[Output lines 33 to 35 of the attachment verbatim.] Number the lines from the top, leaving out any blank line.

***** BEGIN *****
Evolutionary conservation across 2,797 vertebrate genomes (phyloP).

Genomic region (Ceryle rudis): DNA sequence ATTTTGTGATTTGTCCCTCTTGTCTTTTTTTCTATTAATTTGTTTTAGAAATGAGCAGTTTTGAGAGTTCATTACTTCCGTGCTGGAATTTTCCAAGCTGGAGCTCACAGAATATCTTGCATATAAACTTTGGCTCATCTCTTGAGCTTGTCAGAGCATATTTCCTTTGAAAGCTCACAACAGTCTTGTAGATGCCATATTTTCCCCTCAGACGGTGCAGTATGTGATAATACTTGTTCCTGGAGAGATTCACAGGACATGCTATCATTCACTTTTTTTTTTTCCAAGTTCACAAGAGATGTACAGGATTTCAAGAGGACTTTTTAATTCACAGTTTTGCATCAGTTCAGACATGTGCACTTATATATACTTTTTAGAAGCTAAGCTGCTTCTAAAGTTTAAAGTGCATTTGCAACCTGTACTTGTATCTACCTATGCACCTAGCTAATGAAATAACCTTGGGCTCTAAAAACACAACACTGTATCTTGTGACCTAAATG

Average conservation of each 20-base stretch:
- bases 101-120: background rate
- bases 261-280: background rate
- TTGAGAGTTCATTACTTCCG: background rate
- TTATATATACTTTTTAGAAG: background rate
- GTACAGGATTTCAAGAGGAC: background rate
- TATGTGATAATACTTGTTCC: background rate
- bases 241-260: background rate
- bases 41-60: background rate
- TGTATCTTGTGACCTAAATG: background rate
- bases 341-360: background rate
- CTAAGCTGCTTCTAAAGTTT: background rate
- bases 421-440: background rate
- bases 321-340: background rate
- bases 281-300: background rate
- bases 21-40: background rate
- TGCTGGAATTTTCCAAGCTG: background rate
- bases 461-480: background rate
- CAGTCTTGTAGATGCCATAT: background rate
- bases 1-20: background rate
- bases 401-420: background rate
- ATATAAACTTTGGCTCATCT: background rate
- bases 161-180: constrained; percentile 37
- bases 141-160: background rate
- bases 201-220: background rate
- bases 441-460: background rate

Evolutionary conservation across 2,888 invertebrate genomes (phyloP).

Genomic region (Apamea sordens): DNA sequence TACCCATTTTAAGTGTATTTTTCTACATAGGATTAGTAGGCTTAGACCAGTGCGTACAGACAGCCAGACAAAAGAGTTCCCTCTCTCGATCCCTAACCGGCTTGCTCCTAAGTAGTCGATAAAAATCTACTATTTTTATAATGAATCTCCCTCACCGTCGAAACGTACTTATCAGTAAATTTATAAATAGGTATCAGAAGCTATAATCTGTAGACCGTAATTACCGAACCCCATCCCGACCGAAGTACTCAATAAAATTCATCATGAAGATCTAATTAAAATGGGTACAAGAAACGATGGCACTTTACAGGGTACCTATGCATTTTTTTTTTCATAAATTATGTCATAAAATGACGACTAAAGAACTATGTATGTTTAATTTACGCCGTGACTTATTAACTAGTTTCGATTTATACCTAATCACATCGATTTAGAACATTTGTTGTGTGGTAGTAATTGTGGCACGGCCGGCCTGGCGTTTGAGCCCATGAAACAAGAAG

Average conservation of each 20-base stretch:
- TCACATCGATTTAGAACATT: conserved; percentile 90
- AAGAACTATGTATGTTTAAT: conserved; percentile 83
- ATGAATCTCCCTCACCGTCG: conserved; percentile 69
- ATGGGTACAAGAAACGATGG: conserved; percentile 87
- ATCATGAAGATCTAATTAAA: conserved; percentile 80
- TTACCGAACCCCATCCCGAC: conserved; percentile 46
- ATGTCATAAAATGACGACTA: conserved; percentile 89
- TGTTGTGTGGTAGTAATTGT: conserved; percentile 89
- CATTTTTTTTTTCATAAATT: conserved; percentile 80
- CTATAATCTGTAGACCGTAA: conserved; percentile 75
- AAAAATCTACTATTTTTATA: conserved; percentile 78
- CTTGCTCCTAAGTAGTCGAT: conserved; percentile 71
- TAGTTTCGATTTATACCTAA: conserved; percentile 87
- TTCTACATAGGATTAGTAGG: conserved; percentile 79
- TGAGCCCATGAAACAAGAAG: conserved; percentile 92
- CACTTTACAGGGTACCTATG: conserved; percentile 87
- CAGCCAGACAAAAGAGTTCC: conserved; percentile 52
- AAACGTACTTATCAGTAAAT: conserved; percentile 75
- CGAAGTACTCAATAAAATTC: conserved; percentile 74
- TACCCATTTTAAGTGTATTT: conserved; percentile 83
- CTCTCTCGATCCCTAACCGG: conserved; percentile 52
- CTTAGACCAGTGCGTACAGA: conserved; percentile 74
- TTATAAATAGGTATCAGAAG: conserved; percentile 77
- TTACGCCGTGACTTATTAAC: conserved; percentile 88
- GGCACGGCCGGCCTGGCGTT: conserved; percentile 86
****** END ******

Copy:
- AAGAACTATGTATGTTTAAT: conserved; percentile 83
- ATGAATCTCCCTCACCGTCG: conserved; percentile 69
- ATGGGTACAAGAAACGATGG: conserved; percentile 87